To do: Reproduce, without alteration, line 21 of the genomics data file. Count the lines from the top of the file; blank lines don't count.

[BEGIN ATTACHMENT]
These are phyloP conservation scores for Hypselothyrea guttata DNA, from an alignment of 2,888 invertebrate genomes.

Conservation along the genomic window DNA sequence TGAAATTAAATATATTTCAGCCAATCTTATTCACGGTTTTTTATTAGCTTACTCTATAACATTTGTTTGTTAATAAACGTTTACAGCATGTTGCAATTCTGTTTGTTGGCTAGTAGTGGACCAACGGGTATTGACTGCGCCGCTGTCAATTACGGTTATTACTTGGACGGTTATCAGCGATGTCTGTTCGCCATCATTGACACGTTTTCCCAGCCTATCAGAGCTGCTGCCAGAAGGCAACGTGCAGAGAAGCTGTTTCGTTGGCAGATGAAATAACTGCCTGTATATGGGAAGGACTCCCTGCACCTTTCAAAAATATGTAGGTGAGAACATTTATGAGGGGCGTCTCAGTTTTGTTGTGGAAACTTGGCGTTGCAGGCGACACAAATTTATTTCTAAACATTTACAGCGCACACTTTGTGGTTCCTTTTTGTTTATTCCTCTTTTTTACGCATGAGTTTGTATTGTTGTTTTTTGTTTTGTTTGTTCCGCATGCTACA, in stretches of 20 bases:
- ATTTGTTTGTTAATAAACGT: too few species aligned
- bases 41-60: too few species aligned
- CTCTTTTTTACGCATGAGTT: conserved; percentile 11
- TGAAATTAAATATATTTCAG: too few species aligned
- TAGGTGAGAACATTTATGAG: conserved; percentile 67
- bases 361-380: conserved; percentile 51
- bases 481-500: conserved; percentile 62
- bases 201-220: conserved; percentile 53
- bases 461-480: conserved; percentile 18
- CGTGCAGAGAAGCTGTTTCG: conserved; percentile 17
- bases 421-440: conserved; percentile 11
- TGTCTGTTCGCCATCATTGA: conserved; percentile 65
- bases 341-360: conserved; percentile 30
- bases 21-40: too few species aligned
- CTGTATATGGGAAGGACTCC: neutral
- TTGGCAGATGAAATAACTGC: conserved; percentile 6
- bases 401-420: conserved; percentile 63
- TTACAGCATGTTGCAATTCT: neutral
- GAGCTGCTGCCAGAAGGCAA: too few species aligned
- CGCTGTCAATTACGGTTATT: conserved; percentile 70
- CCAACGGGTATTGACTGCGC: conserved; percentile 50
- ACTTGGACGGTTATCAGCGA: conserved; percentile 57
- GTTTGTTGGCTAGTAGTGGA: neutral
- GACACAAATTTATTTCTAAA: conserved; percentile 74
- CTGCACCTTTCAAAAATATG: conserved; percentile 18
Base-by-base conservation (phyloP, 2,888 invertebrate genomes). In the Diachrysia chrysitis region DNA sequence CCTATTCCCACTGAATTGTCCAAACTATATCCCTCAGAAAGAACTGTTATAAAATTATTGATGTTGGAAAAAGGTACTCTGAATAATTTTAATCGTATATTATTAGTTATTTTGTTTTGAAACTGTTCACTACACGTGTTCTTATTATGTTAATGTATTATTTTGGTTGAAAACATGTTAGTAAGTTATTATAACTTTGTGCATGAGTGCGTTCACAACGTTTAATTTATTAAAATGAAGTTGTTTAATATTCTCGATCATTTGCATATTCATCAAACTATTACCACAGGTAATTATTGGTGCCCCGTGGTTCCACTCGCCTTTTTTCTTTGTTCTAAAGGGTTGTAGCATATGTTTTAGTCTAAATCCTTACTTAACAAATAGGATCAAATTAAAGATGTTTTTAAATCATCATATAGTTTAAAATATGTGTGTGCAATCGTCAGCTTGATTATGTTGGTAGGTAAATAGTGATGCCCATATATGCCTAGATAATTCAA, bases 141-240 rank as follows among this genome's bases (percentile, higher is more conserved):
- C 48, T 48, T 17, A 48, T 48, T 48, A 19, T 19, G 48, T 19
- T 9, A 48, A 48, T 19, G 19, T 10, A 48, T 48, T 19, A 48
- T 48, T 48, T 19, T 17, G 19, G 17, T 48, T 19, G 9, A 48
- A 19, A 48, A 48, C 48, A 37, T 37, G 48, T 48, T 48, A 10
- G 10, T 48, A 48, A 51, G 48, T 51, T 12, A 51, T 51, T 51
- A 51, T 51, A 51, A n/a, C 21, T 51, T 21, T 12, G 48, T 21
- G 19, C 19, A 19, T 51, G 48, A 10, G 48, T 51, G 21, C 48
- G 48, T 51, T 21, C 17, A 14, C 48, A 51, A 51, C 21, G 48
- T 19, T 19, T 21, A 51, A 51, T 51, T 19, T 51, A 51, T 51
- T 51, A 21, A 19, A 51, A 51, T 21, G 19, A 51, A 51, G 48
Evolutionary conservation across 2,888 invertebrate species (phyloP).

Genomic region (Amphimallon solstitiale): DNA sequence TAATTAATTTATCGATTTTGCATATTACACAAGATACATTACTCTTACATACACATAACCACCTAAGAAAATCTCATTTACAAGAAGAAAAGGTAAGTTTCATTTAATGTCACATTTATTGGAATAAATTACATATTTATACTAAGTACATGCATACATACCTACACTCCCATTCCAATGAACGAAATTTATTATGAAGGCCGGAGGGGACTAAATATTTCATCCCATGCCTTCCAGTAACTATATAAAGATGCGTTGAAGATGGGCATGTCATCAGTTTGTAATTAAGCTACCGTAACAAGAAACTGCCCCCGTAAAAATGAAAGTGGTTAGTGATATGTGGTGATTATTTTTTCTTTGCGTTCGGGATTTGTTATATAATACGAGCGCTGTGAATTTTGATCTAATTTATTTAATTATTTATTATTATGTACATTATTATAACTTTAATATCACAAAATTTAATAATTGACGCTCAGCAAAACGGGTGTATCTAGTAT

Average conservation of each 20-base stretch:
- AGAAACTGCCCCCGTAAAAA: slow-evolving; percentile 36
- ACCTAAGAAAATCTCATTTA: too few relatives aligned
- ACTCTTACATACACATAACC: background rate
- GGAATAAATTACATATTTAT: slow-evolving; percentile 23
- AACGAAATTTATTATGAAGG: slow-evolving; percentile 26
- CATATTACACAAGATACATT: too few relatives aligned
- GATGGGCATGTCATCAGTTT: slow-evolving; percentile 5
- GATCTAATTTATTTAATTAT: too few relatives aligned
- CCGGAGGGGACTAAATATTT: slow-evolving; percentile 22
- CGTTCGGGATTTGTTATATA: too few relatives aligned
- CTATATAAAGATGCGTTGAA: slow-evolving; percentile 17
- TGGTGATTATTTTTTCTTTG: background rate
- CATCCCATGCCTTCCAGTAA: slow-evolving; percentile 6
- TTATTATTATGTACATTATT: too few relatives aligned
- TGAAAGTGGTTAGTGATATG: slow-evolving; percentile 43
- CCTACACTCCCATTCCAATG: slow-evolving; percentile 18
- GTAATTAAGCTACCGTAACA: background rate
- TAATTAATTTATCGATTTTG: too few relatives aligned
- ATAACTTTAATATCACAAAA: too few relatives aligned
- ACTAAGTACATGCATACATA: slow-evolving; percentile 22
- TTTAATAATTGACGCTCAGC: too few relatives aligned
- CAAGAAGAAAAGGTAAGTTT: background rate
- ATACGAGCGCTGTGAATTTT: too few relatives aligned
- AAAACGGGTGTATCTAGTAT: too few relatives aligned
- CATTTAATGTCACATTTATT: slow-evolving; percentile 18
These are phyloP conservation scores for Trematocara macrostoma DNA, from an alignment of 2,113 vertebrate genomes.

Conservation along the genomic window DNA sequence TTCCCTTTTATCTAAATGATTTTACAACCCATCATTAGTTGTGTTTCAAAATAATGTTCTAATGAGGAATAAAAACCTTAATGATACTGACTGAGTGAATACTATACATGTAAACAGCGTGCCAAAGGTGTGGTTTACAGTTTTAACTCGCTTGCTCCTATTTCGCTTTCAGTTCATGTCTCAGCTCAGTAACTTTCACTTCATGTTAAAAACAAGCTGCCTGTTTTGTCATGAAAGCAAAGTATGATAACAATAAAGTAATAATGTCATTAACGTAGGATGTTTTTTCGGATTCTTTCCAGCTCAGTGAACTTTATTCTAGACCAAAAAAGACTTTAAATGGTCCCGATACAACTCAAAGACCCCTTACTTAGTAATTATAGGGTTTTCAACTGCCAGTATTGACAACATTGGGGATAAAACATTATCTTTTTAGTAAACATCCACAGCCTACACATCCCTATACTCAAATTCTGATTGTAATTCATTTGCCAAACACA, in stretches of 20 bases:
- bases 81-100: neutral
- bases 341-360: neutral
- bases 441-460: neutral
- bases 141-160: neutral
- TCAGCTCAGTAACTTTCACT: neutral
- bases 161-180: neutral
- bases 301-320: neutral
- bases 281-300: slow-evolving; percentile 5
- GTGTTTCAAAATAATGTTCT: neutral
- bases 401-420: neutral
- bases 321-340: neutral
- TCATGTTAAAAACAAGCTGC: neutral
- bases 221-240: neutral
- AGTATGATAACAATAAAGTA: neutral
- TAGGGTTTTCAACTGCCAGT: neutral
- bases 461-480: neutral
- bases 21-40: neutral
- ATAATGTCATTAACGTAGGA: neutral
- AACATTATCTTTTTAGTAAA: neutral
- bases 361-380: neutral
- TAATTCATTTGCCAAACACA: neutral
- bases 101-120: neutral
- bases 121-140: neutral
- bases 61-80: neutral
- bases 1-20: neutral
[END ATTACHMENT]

- GAGCTGCTGCCAGAAGGCAA: too few species aligned